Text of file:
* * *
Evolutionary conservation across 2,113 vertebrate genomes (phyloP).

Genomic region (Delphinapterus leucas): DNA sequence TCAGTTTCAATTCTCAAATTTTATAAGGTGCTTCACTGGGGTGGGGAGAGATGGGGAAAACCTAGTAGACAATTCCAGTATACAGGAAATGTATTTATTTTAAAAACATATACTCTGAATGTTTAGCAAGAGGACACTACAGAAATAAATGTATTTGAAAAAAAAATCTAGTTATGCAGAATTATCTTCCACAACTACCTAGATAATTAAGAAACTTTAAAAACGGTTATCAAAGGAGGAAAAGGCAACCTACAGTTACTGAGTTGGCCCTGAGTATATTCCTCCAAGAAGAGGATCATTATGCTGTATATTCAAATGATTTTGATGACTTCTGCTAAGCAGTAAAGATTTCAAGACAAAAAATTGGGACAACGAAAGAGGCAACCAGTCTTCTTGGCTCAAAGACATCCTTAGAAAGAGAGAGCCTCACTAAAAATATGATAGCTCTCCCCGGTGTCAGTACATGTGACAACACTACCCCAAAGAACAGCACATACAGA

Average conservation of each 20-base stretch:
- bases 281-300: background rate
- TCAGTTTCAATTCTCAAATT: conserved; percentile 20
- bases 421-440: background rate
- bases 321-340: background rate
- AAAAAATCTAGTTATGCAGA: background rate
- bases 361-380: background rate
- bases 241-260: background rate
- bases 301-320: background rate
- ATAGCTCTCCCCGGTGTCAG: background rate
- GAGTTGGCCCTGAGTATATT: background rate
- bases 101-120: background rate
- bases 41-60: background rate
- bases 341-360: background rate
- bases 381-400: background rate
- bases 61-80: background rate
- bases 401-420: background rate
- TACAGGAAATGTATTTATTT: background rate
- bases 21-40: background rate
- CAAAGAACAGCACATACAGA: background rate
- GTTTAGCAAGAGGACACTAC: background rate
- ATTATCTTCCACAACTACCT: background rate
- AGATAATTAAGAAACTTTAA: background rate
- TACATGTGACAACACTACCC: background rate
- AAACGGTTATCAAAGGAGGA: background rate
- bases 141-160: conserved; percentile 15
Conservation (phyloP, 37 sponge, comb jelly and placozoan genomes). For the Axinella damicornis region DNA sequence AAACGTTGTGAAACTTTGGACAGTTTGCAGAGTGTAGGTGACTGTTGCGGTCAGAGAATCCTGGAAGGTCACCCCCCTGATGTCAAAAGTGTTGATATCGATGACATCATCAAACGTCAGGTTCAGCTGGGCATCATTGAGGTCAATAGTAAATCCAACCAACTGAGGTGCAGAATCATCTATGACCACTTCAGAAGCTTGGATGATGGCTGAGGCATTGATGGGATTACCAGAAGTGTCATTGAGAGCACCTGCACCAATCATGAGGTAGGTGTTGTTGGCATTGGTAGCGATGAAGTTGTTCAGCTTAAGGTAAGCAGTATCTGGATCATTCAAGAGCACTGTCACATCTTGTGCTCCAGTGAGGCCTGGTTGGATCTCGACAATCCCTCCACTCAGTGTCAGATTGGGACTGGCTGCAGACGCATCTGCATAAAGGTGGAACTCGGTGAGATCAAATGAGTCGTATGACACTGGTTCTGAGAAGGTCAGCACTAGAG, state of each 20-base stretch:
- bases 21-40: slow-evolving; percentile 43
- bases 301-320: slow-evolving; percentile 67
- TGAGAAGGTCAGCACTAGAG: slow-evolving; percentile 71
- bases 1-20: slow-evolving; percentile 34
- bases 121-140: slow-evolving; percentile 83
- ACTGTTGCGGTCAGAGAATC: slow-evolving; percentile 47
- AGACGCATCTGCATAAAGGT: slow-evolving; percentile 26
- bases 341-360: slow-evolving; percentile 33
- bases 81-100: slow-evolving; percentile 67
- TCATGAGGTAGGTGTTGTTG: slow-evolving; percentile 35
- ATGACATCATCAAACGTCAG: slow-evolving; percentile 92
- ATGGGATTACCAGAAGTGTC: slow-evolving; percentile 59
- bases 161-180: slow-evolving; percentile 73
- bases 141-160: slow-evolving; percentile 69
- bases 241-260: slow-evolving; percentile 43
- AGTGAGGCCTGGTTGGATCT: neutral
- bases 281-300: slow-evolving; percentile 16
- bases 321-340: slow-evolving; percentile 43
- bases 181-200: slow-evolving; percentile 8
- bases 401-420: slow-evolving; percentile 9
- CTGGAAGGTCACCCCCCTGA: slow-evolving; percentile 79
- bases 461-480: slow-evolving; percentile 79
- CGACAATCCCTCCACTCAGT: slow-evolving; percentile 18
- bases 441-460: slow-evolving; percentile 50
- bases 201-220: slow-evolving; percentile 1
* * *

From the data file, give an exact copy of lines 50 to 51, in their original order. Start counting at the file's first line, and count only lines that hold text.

- CTGGAAGGTCACCCCCCTGA: slow-evolving; percentile 79
- bases 461-480: slow-evolving; percentile 79